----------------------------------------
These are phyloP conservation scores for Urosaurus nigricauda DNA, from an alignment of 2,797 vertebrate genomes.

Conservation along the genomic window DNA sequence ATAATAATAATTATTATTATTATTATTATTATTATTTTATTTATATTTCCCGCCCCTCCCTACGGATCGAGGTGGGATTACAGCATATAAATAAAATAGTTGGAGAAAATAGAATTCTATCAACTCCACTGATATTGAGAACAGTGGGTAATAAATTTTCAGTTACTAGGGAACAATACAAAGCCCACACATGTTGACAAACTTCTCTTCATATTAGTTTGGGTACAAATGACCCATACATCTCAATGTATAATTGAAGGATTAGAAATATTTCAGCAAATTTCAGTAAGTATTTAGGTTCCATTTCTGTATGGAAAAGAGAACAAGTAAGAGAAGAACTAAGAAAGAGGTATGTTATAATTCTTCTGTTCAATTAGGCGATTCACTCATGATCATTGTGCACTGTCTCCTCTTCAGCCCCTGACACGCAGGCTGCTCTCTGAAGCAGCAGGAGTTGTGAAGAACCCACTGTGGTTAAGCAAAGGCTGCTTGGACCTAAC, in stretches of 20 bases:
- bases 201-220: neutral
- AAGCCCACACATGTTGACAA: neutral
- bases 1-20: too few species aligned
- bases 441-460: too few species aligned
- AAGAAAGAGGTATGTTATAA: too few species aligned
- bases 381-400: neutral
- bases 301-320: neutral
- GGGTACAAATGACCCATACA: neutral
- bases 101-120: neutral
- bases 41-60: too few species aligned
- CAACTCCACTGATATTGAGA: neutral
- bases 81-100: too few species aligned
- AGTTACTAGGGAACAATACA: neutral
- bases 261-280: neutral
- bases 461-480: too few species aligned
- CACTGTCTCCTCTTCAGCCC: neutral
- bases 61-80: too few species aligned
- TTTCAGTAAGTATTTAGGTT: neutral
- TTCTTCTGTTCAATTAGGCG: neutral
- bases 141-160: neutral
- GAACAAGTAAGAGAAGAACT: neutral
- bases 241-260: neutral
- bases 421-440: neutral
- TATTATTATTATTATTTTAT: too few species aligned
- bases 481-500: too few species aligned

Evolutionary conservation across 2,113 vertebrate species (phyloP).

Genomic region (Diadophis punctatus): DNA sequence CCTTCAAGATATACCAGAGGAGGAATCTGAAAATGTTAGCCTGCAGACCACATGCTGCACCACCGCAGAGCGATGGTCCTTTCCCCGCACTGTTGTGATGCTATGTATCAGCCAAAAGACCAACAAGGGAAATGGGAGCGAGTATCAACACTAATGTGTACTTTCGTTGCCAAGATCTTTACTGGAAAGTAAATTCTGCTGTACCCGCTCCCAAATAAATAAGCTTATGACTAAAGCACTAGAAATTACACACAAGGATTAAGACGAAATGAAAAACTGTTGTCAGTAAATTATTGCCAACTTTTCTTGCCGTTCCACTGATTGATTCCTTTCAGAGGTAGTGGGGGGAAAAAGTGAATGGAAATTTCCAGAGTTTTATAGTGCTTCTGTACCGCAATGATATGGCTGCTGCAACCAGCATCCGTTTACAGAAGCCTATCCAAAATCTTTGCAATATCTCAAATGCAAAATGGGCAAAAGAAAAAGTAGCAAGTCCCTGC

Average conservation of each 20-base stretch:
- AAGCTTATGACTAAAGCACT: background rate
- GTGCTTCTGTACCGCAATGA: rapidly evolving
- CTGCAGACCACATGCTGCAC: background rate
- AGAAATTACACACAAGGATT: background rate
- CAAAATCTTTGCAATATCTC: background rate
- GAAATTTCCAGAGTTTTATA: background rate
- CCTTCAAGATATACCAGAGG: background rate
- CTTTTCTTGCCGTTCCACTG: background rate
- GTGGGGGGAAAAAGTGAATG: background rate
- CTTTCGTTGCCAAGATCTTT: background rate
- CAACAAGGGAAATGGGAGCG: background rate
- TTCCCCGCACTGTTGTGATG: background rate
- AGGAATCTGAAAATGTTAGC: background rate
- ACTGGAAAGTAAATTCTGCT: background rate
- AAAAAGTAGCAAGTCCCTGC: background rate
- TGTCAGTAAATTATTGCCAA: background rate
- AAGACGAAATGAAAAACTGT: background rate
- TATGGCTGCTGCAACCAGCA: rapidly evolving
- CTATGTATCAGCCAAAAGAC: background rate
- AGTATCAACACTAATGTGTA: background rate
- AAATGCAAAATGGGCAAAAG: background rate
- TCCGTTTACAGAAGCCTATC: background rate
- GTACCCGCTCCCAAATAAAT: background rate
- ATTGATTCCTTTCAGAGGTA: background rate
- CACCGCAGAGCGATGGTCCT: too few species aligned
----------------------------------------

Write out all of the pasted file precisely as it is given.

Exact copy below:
These are phyloP conservation scores for Urosaurus nigricauda DNA, from an alignment of 2,797 vertebrate genomes.

Conservation along the genomic window DNA sequence ATAATAATAATTATTATTATTATTATTATTATTATTTTATTTATATTTCCCGCCCCTCCCTACGGATCGAGGTGGGATTACAGCATATAAATAAAATAGTTGGAGAAAATAGAATTCTATCAACTCCACTGATATTGAGAACAGTGGGTAATAAATTTTCAGTTACTAGGGAACAATACAAAGCCCACACATGTTGACAAACTTCTCTTCATATTAGTTTGGGTACAAATGACCCATACATCTCAATGTATAATTGAAGGATTAGAAATATTTCAGCAAATTTCAGTAAGTATTTAGGTTCCATTTCTGTATGGAAAAGAGAACAAGTAAGAGAAGAACTAAGAAAGAGGTATGTTATAATTCTTCTGTTCAATTAGGCGATTCACTCATGATCATTGTGCACTGTCTCCTCTTCAGCCCCTGACACGCAGGCTGCTCTCTGAAGCAGCAGGAGTTGTGAAGAACCCACTGTGGTTAAGCAAAGGCTGCTTGGACCTAAC, in stretches of 20 bases:
- bases 201-220: neutral
- AAGCCCACACATGTTGACAA: neutral
- bases 1-20: too few species aligned
- bases 441-460: too few species aligned
- AAGAAAGAGGTATGTTATAA: too few species aligned
- bases 381-400: neutral
- bases 301-320: neutral
- GGGTACAAATGACCCATACA: neutral
- bases 101-120: neutral
- bases 41-60: too few species aligned
- CAACTCCACTGATATTGAGA: neutral
- bases 81-100: too few species aligned
- AGTTACTAGGGAACAATACA: neutral
- bases 261-280: neutral
- bases 461-480: too few species aligned
- CACTGTCTCCTCTTCAGCCC: neutral
- bases 61-80: too few species aligned
- TTTCAGTAAGTATTTAGGTT: neutral
- TTCTTCTGTTCAATTAGGCG: neutral
- bases 141-160: neutral
- GAACAAGTAAGAGAAGAACT: neutral
- bases 241-260: neutral
- bases 421-440: neutral
- TATTATTATTATTATTTTAT: too few species aligned
- bases 481-500: too few species aligned

Evolutionary conservation across 2,113 vertebrate species (phyloP).

Genomic region (Diadophis punctatus): DNA sequence CCTTCAAGATATACCAGAGGAGGAATCTGAAAATGTTAGCCTGCAGACCACATGCTGCACCACCGCAGAGCGATGGTCCTTTCCCCGCACTGTTGTGATGCTATGTATCAGCCAAAAGACCAACAAGGGAAATGGGAGCGAGTATCAACACTAATGTGTACTTTCGTTGCCAAGATCTTTACTGGAAAGTAAATTCTGCTGTACCCGCTCCCAAATAAATAAGCTTATGACTAAAGCACTAGAAATTACACACAAGGATTAAGACGAAATGAAAAACTGTTGTCAGTAAATTATTGCCAACTTTTCTTGCCGTTCCACTGATTGATTCCTTTCAGAGGTAGTGGGGGGAAAAAGTGAATGGAAATTTCCAGAGTTTTATAGTGCTTCTGTACCGCAATGATATGGCTGCTGCAACCAGCATCCGTTTACAGAAGCCTATCCAAAATCTTTGCAATATCTCAAATGCAAAATGGGCAAAAGAAAAAGTAGCAAGTCCCTGC

Average conservation of each 20-base stretch:
- AAGCTTATGACTAAAGCACT: background rate
- GTGCTTCTGTACCGCAATGA: rapidly evolving
- CTGCAGACCACATGCTGCAC: background rate
- AGAAATTACACACAAGGATT: background rate
- CAAAATCTTTGCAATATCTC: background rate
- GAAATTTCCAGAGTTTTATA: background rate
- CCTTCAAGATATACCAGAGG: background rate
- CTTTTCTTGCCGTTCCACTG: background rate
- GTGGGGGGAAAAAGTGAATG: background rate
- CTTTCGTTGCCAAGATCTTT: background rate
- CAACAAGGGAAATGGGAGCG: background rate
- TTCCCCGCACTGTTGTGATG: background rate
- AGGAATCTGAAAATGTTAGC: background rate
- ACTGGAAAGTAAATTCTGCT: background rate
- AAAAAGTAGCAAGTCCCTGC: background rate
- TGTCAGTAAATTATTGCCAA: background rate
- AAGACGAAATGAAAAACTGT: background rate
- TATGGCTGCTGCAACCAGCA: rapidly evolving
- CTATGTATCAGCCAAAAGAC: background rate
- AGTATCAACACTAATGTGTA: background rate
- AAATGCAAAATGGGCAAAAG: background rate
- TCCGTTTACAGAAGCCTATC: background rate
- GTACCCGCTCCCAAATAAAT: background rate
- ATTGATTCCTTTCAGAGGTA: background rate
- CACCGCAGAGCGATGGTCCT: too few species aligned